Although a growing number of studies emphasize the advantages small firms gain by co-locating in space, there is little empirical work that directly examines clustering trends by firm size. This paper presents an empirical analysis of the isolated effects of size on clustering patterns of producers in a major manufacturing state in the southeast United States. Recent developments in point process modeling allow us to control for the critical fact that economic activity is, in general, concentrated in space. Our findings suggest that the relationship between establishment size and clustering in North Carolina is roughly characterized by an inverted u-shape, that is, clustering increases up to some size threshold and then decreases again.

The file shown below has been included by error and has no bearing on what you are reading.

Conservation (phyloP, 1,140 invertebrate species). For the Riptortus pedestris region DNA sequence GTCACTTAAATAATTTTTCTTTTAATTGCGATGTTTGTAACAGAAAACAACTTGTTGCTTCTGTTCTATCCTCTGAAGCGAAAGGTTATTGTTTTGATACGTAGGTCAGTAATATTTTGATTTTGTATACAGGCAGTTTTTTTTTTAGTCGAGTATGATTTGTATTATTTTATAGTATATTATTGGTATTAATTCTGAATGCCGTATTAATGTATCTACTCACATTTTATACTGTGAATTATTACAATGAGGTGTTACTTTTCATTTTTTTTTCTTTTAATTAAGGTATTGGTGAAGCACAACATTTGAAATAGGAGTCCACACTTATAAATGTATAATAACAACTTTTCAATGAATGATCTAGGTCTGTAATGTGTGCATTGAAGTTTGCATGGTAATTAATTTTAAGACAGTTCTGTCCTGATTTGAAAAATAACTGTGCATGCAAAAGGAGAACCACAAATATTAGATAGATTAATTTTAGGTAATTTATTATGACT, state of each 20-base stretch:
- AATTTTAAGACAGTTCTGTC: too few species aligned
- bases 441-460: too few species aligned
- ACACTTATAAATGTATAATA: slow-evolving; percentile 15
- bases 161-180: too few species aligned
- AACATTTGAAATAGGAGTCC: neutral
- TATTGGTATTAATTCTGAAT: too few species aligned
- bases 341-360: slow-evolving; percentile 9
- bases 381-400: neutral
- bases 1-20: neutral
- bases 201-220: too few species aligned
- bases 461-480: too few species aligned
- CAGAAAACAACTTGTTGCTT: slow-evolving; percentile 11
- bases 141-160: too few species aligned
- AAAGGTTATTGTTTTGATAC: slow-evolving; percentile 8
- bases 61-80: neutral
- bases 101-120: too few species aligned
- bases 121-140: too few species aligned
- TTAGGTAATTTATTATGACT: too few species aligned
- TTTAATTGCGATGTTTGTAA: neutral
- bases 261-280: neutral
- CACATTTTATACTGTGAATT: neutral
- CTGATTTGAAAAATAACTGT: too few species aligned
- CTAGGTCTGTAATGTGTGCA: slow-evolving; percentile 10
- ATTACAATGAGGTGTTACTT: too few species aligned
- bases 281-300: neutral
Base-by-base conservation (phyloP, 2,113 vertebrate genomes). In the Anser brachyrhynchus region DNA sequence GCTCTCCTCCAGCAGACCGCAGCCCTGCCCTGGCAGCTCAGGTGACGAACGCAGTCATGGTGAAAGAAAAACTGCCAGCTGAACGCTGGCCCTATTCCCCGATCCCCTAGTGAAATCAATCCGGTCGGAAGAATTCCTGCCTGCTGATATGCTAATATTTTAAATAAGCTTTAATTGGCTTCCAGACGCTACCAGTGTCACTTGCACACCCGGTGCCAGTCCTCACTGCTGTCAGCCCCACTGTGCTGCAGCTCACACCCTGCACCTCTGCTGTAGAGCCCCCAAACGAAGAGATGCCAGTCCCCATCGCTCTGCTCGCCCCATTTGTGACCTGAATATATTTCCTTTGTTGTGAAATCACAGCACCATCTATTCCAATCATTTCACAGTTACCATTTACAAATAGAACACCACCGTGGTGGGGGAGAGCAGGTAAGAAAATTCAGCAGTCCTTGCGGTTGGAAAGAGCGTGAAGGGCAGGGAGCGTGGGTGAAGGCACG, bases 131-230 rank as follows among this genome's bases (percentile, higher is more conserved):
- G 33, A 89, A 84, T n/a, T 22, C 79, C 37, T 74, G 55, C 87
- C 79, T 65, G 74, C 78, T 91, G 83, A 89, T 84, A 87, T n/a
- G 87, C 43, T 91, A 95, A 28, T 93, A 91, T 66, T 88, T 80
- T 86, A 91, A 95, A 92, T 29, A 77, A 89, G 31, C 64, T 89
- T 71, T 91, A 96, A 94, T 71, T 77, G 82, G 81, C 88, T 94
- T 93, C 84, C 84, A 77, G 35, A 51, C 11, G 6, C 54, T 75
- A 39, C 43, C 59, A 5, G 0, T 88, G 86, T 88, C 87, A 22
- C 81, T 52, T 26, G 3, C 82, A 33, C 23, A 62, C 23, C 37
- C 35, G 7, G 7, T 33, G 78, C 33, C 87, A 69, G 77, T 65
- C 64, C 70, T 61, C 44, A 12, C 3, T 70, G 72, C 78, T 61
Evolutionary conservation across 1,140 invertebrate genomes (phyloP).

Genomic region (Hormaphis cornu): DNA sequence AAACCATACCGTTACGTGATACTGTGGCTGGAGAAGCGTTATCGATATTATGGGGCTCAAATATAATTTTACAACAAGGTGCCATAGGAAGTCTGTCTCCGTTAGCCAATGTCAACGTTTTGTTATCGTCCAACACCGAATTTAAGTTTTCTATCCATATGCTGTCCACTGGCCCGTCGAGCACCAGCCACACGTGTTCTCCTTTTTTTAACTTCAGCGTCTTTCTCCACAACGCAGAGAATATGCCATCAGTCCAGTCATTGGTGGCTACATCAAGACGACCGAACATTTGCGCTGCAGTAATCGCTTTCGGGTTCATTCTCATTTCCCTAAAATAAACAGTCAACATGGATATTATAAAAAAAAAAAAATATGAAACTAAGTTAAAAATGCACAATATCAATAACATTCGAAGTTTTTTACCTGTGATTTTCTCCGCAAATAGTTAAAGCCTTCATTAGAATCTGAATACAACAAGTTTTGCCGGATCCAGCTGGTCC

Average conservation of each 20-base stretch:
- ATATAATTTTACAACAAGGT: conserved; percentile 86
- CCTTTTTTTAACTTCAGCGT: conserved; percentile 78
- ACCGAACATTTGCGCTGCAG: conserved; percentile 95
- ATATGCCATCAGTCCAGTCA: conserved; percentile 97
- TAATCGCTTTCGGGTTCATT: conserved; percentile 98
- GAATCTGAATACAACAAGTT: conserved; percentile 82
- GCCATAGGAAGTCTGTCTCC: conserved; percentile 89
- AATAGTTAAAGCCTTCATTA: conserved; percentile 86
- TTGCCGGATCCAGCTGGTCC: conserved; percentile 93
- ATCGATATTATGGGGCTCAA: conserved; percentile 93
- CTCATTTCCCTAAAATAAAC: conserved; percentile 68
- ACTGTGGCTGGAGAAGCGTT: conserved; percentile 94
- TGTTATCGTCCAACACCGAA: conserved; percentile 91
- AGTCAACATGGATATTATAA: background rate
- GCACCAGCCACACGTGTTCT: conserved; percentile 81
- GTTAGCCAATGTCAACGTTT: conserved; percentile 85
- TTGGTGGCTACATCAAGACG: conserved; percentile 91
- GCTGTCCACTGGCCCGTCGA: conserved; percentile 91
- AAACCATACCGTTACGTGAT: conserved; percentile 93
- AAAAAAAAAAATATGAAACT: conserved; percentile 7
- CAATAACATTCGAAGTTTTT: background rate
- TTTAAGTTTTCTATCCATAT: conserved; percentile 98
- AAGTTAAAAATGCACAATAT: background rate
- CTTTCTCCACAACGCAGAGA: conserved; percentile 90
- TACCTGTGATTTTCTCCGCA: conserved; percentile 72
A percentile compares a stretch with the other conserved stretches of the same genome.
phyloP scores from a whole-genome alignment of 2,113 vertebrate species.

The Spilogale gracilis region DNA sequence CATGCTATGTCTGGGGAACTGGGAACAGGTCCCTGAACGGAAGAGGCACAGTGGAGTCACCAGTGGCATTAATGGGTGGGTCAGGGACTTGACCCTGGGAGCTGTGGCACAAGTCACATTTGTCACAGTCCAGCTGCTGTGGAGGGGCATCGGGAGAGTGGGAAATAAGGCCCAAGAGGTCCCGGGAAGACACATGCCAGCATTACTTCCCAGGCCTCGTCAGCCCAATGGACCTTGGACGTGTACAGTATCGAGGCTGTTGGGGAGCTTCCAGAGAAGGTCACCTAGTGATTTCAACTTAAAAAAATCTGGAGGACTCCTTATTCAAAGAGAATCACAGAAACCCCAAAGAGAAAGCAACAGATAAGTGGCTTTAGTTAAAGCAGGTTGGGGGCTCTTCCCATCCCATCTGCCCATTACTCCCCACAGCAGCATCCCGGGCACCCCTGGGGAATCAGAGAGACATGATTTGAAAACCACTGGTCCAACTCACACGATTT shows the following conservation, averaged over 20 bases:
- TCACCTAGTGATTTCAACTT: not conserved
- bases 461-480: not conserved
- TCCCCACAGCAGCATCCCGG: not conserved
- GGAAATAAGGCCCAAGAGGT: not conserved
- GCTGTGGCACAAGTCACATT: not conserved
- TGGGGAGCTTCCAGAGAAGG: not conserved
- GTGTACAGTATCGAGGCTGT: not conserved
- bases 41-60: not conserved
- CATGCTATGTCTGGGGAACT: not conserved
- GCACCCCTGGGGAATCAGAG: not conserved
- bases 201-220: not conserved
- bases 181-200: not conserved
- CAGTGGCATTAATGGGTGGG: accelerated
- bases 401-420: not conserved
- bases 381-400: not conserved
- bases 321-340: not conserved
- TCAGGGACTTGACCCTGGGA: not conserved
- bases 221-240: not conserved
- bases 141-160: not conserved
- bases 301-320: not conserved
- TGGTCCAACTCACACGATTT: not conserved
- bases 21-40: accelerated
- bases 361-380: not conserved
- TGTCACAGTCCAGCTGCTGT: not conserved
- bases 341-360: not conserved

|Original language||English (US)|
|Number of pages||20|
|State||Published - Jan 1998|
ASJC Scopus subject areas
- Geography, Planning and Development
- Earth-Surface Processes